- The Royal Australian College of General Practitioners. Aboriginal and Torres Strait Islander health: Position statement. East Melbourne, Vic: RACGP, 2017 [Accessed 20 July 2020].
- Queensland Government. Health Practitioner Regulation National Law Act 2009 [Accessed 20 July 2020].
- Medical Board of Australia. Registration standard: Continuing professional development. Melbourne: MBA, 2016 [Accessed 20 July 2020].
- Australian Medical Council. Standards for assessment and accreditation of specialist medical programs and professional development programs by the Australian Medical Council 2015. Kingston, ACT: AMC, 2015 [Accessed 20 July 2020].
- Andresen L. A useable, trans-disciplinary conception of scholarship. Higher education research and development 2000;19(2):137–53. [Accessed 20 July 2020].
- Swanwick T, Forrest KAT, O’Brien BC. Understanding medical education: Evidence, theory, and practice. 3rd edn. Hoboken, NJ: Wiley-Blackwell, 2018. [Accessed 20 July 2020].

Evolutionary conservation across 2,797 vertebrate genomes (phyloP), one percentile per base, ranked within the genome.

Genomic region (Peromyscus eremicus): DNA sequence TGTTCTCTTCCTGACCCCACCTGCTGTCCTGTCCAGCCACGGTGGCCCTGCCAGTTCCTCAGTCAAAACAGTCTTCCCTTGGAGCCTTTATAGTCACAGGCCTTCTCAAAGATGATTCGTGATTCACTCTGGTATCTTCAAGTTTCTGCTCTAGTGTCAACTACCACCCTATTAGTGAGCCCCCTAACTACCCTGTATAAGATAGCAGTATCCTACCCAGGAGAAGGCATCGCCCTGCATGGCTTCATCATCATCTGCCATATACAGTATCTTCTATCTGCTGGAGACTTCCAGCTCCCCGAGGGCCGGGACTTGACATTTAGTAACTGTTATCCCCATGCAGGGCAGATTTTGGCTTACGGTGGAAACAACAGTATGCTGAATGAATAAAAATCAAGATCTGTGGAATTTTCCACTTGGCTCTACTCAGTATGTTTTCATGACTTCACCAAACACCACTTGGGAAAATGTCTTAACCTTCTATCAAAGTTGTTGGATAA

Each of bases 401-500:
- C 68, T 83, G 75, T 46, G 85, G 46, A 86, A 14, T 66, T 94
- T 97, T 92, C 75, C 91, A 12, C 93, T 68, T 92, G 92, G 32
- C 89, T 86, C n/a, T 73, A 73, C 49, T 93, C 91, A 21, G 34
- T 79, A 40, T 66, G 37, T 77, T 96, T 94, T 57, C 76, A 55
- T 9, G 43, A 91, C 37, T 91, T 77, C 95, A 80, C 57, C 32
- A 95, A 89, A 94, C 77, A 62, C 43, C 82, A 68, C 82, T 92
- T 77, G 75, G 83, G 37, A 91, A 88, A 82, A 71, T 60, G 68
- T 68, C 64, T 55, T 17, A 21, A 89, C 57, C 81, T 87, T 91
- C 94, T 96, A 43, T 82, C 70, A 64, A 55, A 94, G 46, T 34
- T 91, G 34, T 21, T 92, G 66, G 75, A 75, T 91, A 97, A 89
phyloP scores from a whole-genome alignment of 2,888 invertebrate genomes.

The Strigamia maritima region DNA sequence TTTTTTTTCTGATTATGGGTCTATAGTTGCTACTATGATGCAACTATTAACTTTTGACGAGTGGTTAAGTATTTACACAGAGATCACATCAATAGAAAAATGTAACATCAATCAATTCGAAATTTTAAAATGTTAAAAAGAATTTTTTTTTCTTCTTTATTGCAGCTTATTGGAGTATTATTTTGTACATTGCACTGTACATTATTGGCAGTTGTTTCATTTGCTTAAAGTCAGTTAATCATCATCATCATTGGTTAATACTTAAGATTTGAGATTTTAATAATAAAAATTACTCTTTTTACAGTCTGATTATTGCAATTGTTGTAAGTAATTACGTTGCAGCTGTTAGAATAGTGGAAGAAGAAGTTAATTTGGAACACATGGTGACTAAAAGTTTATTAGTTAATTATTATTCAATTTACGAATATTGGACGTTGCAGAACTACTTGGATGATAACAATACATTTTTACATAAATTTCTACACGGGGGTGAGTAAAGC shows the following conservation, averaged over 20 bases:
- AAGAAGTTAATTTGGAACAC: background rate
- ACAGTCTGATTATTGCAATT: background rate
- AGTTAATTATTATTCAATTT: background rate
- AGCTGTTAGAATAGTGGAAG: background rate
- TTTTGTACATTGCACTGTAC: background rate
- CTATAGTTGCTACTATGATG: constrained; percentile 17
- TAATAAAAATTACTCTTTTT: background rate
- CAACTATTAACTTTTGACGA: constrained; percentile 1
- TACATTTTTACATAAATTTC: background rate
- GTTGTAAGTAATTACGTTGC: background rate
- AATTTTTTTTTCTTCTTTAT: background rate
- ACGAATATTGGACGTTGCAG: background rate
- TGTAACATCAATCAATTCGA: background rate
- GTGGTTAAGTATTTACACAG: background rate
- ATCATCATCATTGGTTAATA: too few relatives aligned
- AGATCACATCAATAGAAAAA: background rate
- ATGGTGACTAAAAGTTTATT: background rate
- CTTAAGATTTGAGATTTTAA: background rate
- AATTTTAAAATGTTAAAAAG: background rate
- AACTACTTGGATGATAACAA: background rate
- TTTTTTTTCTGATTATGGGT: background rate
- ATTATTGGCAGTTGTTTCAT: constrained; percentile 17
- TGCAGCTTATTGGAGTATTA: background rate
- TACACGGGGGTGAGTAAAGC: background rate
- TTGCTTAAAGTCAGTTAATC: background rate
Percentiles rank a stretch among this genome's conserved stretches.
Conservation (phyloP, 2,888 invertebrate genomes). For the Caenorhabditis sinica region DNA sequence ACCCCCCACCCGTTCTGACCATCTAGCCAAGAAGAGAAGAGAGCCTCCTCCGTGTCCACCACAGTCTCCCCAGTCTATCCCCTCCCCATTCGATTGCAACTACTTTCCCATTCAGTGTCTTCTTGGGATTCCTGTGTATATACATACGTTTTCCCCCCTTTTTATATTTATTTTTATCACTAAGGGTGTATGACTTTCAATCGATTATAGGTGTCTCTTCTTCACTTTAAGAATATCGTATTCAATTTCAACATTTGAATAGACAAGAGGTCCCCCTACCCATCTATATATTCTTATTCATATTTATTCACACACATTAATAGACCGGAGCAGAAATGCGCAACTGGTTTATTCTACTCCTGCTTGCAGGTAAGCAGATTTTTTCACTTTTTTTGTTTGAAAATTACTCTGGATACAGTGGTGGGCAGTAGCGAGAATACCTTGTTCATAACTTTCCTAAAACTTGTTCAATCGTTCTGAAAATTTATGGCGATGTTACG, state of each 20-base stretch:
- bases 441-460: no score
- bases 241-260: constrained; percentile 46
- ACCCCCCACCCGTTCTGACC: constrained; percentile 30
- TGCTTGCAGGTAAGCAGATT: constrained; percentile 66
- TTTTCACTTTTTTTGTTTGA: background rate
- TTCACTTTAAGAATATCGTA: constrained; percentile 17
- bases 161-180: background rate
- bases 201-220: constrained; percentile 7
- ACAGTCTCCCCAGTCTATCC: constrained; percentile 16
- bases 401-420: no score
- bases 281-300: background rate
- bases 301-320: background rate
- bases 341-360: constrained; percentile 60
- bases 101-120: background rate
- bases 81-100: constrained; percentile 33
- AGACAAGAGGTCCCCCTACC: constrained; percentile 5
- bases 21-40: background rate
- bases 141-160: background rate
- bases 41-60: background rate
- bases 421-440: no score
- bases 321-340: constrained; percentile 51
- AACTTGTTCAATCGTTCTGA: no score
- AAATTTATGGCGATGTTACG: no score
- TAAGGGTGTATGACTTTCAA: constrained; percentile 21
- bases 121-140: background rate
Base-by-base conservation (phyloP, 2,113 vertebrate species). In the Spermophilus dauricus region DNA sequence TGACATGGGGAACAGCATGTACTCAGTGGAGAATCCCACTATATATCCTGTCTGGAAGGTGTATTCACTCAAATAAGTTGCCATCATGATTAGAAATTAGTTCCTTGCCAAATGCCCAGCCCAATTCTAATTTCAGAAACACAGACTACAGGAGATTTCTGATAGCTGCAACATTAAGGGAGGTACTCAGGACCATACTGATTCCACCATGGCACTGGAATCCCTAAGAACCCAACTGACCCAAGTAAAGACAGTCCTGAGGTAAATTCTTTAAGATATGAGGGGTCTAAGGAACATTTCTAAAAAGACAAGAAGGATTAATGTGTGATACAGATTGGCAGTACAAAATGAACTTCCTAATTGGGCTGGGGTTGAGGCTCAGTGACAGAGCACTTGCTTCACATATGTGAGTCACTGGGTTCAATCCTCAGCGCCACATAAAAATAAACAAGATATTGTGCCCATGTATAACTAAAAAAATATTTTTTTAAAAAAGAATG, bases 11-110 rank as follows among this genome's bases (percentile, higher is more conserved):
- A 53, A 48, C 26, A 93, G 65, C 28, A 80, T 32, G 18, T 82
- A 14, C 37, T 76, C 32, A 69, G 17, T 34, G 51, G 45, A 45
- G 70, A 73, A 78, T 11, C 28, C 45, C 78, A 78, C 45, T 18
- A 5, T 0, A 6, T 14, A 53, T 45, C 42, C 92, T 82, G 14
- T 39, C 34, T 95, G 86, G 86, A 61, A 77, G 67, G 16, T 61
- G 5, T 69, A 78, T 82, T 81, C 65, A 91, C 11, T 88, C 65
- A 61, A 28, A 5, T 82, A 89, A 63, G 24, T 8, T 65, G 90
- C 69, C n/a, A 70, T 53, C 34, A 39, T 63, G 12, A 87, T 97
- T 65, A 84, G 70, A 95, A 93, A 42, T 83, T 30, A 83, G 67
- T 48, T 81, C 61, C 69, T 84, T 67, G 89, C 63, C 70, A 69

- Australian Qualifications Framework Council. Australian qualifications framework. 2nd edn. Canberra: AQFC Council, 2013 [Accessed 3 August 2020].
- Confederation of Postgraduate Medical Education Councils. Australian curriculum framework for junior doctors. Version 3.1. Melbourne: CPMEC, 2012 [Accessed 3 August 2020].
- Englander R, Cameron T, Ballard AJ, Dodge J, Bull J, Aschenbrener CA. Toward a common taxonomy of competency domains for the health professions and competencies for physicians. Acad Med 2013;88(8):1088–94. doi: 10.1097/ACM.0b013e31829a3b2b. [Accessed 3 August 2020].
- Weggemans MM, van Dijk B, van Dooijeweert B, Veenendaal AG, Ten Cate O. The postgraduate medical education pathway: An international comparison. GMS J Med Educ 2017;34(5):Doc63. [Accessed 3 August 2020].